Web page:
Monday, December 26, 2016

Brainless Damaging Social Networking

I will be coming back to my series on epistemology later this week.
*****
At least in the top five all time most read of all of my posts was one I wrote in 2009, titled, "Why To Delete a Facebook Account."  When I look at the blog stats, it is still very often one of the most read posts for the day or the week.  I don't think I've written about social networking since (you can listen to a sermon on it by Dave Mallinak from the 2014 Word of Truth Conference).  Especially among fundamentalists or independent Baptists or separatists and even conservative evangelicals there is a wide range of opinion about social networking.  When I say "wide range," I mean that this post might get very different and contradictory reactions.  Some will really identify with what I'm writing and others might hate it.  I have found with the 2009 post that there is both strong agreement and hostile opposition.

A lot of younger people think that older folk like myself just don't get it.  Perhaps nothing seems more inane than explaining how you do "get it" to someone who says you don't.  It dawns on you pretty quickly that it wasn't an argument.  It was intended to shut down the conversation.

More than ever I see a rejection of the elderly or older generations by millennials.  Maybe it is just generational to make fun of the previous generations and to see yours as superior to the older ones. The silent generation or boomers more than gen x, millennials, or gen y see danger in social networking.  Some have succumbed either to look like they do "get it" or to submit to their only available or offered connection.  In 2004 Zuckerberg foresaw bookoo bucks in the perceived weakness of people, not for trying to help the world be a better place.  Facebook succeeds off the worst traits of humanity.  It's underlying philosophy and very design discourages godliness.  While cultural indicators trend downward, facebook stock rises.

What I have said about social networking is that it is possible to have a good "page," but that the massive difficulty of having one likely outweighs any benefit.  Is active social networking compatible with complete obedience to scripture?  Does the capability exist for social networking without sinning?  I'm not sure.  It is unlikely.  Those are not even the best questions though.  Facebook itself does far more damage than good to the degree that involvement encourages more facebook, which one can guarantee will cause even more damage.  That is code for stumbling block.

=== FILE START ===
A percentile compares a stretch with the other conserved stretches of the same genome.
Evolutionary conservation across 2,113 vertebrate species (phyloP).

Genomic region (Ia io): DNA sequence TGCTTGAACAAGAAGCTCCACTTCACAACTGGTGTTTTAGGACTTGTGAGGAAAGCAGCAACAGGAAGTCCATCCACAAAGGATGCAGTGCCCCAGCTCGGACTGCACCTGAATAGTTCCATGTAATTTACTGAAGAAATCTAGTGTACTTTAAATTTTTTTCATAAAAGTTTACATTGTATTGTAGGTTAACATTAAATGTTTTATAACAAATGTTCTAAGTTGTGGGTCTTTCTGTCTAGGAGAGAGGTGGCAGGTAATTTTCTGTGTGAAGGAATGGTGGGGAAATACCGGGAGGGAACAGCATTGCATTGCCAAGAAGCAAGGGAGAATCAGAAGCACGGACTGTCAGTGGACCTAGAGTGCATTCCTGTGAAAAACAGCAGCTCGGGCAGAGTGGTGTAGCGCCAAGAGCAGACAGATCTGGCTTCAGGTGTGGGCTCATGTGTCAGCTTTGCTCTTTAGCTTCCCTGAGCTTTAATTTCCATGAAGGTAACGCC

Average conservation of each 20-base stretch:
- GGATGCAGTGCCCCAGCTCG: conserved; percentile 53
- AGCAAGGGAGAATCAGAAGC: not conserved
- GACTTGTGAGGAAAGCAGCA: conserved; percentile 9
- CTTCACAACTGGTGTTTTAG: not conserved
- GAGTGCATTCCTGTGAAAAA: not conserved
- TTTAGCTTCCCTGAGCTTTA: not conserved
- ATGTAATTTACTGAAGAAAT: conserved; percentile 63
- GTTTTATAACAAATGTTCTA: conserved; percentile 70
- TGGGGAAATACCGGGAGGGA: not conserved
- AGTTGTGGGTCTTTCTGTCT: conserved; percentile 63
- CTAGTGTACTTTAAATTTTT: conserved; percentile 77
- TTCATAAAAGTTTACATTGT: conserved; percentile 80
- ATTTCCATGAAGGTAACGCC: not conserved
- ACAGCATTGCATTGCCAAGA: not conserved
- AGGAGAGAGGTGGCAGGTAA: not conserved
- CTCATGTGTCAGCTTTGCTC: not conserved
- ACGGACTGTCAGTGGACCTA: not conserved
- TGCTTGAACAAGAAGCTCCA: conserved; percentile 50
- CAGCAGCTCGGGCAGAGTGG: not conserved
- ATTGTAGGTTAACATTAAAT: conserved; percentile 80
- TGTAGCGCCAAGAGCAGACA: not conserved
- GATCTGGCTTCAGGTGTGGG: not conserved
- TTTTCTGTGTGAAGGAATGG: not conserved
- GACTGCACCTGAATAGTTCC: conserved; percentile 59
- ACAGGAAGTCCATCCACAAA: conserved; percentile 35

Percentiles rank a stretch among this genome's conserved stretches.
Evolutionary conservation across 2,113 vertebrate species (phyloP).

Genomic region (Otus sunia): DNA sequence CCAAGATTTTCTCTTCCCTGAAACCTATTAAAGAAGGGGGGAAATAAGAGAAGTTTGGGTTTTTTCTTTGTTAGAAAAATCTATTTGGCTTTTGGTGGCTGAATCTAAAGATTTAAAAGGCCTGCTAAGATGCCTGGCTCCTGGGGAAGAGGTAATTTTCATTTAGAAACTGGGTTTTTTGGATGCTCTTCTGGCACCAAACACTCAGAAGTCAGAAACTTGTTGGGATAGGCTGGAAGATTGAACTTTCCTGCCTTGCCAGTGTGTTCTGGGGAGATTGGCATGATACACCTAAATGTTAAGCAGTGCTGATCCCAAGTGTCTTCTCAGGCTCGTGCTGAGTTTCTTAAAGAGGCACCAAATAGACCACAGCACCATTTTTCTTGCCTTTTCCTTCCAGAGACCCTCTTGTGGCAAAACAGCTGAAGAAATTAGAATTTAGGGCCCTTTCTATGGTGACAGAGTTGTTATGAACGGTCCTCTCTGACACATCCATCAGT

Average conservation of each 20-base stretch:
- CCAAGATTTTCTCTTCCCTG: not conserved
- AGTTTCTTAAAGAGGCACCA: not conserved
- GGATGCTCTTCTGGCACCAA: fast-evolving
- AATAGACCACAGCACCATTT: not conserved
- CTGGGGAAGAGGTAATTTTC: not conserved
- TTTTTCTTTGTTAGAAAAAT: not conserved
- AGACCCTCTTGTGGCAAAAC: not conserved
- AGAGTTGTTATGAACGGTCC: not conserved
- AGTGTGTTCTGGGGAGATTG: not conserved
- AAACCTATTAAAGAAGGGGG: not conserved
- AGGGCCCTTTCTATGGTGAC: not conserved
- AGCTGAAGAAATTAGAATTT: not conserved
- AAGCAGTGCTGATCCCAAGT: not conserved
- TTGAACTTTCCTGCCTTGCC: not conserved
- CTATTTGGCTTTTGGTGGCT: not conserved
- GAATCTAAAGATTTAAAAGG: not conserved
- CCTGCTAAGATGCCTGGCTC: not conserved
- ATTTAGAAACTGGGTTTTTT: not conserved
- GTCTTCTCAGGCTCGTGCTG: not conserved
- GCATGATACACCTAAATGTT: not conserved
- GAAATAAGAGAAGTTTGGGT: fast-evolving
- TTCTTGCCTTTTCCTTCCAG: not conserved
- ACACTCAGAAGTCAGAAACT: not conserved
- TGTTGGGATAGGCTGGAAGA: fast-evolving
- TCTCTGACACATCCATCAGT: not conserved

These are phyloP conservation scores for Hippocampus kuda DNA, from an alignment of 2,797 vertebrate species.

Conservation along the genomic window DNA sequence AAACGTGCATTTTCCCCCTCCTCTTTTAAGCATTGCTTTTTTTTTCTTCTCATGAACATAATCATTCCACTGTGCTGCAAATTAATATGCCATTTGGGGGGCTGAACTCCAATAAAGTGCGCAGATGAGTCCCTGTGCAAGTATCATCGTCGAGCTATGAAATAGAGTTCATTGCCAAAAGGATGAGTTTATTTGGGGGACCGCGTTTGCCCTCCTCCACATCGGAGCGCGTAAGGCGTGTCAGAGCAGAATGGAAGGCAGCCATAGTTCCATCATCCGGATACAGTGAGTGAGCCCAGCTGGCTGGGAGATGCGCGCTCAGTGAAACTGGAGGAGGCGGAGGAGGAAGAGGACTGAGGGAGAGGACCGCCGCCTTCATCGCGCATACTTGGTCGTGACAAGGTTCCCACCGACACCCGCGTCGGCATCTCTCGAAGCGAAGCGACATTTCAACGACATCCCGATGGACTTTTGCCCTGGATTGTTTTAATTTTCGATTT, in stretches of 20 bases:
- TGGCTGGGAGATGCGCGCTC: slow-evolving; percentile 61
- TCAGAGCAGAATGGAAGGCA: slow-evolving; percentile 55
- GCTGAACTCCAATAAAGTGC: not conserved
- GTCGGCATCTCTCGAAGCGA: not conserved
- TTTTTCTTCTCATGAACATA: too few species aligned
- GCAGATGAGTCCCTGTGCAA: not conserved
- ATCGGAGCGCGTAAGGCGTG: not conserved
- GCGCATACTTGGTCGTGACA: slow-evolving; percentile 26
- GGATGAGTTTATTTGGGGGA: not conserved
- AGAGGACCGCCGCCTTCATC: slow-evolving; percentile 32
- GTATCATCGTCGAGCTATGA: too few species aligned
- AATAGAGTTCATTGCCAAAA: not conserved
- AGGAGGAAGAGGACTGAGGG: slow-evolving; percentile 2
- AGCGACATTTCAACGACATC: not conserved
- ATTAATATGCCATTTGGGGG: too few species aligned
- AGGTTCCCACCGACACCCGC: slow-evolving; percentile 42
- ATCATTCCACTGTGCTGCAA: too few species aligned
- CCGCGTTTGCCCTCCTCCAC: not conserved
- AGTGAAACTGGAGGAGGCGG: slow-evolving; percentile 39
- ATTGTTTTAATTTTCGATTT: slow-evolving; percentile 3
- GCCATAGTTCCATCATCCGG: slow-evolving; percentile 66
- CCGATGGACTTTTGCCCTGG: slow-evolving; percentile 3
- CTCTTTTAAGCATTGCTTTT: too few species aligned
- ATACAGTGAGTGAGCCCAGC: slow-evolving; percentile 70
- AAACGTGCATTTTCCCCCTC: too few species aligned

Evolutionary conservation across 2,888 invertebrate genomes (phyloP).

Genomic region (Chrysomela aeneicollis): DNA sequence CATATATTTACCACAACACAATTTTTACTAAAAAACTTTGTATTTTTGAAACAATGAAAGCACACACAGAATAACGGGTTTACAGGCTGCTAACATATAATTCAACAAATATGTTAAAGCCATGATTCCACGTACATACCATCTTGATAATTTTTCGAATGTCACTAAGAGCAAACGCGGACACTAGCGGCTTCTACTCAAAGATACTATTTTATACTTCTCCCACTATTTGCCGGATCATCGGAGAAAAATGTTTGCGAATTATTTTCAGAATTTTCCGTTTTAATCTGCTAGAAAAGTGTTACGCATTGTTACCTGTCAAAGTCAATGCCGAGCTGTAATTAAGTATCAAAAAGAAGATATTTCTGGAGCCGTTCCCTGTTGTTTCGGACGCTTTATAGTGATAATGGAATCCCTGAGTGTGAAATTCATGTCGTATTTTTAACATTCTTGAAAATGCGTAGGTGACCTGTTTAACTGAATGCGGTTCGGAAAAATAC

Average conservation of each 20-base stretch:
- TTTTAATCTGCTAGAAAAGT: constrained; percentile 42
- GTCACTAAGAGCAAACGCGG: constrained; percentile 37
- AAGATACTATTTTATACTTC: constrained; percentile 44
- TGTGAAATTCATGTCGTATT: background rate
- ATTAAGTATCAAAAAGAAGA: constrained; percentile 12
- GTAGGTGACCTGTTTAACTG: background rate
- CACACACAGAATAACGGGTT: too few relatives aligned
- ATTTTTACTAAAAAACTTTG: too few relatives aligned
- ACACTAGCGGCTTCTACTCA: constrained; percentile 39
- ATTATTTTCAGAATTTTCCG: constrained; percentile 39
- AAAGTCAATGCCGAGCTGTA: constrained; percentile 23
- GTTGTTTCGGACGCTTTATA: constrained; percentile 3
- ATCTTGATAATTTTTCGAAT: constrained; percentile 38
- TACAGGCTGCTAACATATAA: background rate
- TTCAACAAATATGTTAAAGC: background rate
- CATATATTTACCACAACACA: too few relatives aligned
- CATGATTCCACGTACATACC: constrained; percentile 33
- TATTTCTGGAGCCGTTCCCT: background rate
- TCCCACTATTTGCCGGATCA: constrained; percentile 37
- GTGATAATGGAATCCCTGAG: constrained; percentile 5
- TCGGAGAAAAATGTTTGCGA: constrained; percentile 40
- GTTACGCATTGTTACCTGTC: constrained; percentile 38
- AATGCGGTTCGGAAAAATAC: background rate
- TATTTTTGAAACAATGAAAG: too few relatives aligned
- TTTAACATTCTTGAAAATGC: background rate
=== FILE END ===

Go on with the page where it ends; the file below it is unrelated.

I've noticed that people who judge social networking are stalkers, lurkers, and trolls.  That's intended, it seems, to shut you up and sit you down, where you might stay in your diminished physical condition.  Also, if you treat social networking like it might be the real world, you aren't getting the point.  It seems that social networking is an opportunity to sin without accountability.  You are not really sinning.  You are only virtually sinning.  Social networking provides cover or deniability for sinning.  It is somehow removed from you as some kind of technological scapegoat.  It is perfect for postmodernism, where everyone's truth is his or her truth.  These are people who treat real life like it is a simulation, so surely social networking is a simulation.

I just signed up for an instagram account.  Instagram is not really the friend of the desktop or laptop computer.  I couldn't get started with instagram on my regular computer without further research.  It is simple for the mobile device, which encourages the mobile device, which appears to me a soul sucking vortex for young people.  I digress.  I use my tablet almost exclusively for sermon notes, as a means of replacing paper and ink cartridges.  Very seldom, I check email on it while traveling.  I have added instagram to its purpose.

Based on what I've written in this post, it would seem that my instagram account could not be good. It will serve to encourage more instagram.  I'm open to that criticism.  My page is public.  I'm not hiding here.  It has my full name and my picture.  It will keep one posting, because that is required to comment.  It's been up for a day and I still have no followers, am not following anyone, and have had zero likes or comments.  That is tell tale already.

The only point of my instagram account is to add my opinion to other instagram accounts.  Yes, I hear the screaming and see the eye rolling.  I don't count either reaction though, because it's only virtual anyway.  You don't get it.  I don't want to sit by without comment on what I see as brainless damaging social networking (I wanted my title to appear in the post).  I'm not going to step into the matrix of facebook.  However, instagram looks like it can be managed.  Only an arm and a leg are affixed to the glue like substance spun with silicon.